Semiconductor shortage creating major delays in car delivery
Global semiconductor shortage
If covid and lockdowns haven’t been bad enough, now it seems, with the semiconductor chip crisis, there is a growing world shortage of new cars coming to market.
The chip shortage is hugely affecting global car production and countries around the world are disrupted and delayed orders of new cars.
Instead, senior industry figures had to spend much of their show time dealing with the latest challenge to hit their industry - the global shortage of microchips that is now seriously affecting the production of almost all new vehicles in the world.
The semiconductor crisis has been developing over the past year, but this has become more acute in recent weeks and there is a real worry that a huge shortage is afoot.
This shortage affects components that are essential for car safety systems and engine management. Obviously, without these components, cars cannot function on full potential. While it is possible to have basic version models without these features, it is not ideal.
Car dealers are already saying that they are working on a six-month delay in sourcing some new cars because of the semiconductor crisis and some expect even longer delays.
Irish dealers are now exhibiting huge frustrations because of the situation as some of the major brands are now being affected. Some dealers are saying that if you were to order a new 2022, it may not be available until February or March of next year. That is the initial delay, and dealers are also being warned now that these delays could become far worse, where customers will wait for up to six months or more for their car. Volkswagen Ireland have issued the following statement to the media:
"The effects of the Covid-19 pandemic on production and supply chains, coupled with increasing demand for semiconductors is having a major impact on a number of sectors, including the global automotive industry. Volkswagen cannot escape these developments. Semiconductors are required for certain electronic features in vehicles, including driving dynamics, comfort, safety and assistance systems. Without them final production is not possible.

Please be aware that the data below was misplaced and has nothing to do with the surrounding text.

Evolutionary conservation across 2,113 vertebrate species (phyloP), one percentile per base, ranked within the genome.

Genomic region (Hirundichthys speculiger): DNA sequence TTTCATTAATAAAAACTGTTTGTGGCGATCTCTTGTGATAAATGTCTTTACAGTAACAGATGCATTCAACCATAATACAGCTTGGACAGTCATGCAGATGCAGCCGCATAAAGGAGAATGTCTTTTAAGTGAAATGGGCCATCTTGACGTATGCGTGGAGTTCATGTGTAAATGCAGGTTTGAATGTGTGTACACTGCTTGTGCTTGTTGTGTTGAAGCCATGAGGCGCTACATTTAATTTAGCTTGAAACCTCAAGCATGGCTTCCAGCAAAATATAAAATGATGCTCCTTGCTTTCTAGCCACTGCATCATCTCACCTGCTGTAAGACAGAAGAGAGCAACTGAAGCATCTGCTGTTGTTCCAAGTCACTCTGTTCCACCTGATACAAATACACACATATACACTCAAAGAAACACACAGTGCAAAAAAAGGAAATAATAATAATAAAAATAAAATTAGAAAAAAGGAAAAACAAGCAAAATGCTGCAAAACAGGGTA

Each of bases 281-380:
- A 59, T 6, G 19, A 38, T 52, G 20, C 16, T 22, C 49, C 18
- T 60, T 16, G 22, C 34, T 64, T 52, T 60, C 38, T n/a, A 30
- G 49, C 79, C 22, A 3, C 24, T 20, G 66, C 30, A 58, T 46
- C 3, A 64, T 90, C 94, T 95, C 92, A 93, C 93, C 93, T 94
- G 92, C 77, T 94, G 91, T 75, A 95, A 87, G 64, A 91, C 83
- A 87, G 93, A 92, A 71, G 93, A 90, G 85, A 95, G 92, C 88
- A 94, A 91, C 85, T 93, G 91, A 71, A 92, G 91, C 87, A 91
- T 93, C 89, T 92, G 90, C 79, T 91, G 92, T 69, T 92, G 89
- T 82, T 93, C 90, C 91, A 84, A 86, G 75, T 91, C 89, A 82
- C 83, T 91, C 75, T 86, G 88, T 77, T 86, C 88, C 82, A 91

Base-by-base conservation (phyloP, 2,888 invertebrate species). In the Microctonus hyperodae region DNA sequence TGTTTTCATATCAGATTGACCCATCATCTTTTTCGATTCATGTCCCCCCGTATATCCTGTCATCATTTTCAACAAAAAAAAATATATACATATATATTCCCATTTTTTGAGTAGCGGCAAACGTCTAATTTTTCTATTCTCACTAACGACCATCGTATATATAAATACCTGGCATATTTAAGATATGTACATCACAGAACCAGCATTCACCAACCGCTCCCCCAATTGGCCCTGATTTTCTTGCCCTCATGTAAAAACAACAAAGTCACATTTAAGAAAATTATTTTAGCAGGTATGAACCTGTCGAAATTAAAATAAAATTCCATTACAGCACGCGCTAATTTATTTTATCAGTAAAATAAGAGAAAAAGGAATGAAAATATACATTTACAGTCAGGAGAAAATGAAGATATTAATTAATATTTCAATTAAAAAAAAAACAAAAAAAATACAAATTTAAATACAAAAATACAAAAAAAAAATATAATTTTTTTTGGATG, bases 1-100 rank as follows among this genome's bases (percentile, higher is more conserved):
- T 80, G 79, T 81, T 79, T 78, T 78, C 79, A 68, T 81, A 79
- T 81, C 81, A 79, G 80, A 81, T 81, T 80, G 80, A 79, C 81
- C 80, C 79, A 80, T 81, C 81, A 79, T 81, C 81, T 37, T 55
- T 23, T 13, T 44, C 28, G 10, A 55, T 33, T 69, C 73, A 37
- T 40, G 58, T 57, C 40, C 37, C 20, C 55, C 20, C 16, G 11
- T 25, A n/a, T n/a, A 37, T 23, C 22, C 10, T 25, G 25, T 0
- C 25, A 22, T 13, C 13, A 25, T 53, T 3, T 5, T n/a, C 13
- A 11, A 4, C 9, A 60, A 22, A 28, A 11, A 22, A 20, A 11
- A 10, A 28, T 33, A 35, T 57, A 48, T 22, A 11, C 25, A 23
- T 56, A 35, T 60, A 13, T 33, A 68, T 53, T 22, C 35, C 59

"Despite the shortage, the Volkswagen Group was able to deliver more cars in the first half of 2021 than in the same period last year. New outbreaks of Covid-19 in Asia, in particular Malaysia and Taiwan, are leading to renewed shuttering of key semiconductor manufacturing facilities. As things stand, we expect the supply of chips to remain volatile in the third quarter of 2021. In recent months, the Group's task force has been working relentlessly to minimise the effects of the bottleneck. Further adjustments to production cannot be ruled out but we expect to see an improvement in supply by the end of the year.”
“Volkswagen Group Ireland Ltd is working tirelessly with our parent company, Volkswagen Group AG, to minimise delays and will strive to ensure vehicles are delivered to customers at the first possible opportunity."
The semiconductor shortage is not the only worry for car manufacturers. They are now facing huge competition from the big tech electronics industry for chip deliveries.
Cars have become so dependent on chips that they are basically now computers on wheels and supply chain issues with technological components is a major issue for car manufacturers.
It has become so bad that major car manufacturing companies are now stripping out certain features in order to maintain production of their vehicles.
Big car makers such as Toyota, General Motors and India's Mahindra have slashed output and also majorly reduced their sales forecasts because of the chip scarcity and supply chain issues. This international situation has been compounded by the lockdowns of 2020 and a resurgence in lockdowns in key Asian semiconductor production hubs.
Renault are now saying that the chip shortage is far tougher than they had expected, but do hope that the situation will improve. A major manufacturers supplier,
Bosch, who is one of the major manufacturers, believes the shortage will ease somewhat in the coming months, but until then, supplies will remain constrained into 2022. BMW have concurred and they also expect supply chains to remain precarious well into 2022
Justin Kavanagh is a recognised leader in automotive intelligence and vehicle data supply to the entire motor industry. He has almost 20 years experience in building systems from the ground up. As the Managing Director of Vehicle Management System, he understands the need and importance of trustworthy and reliable vehicle history and advice to both the trade and the public.
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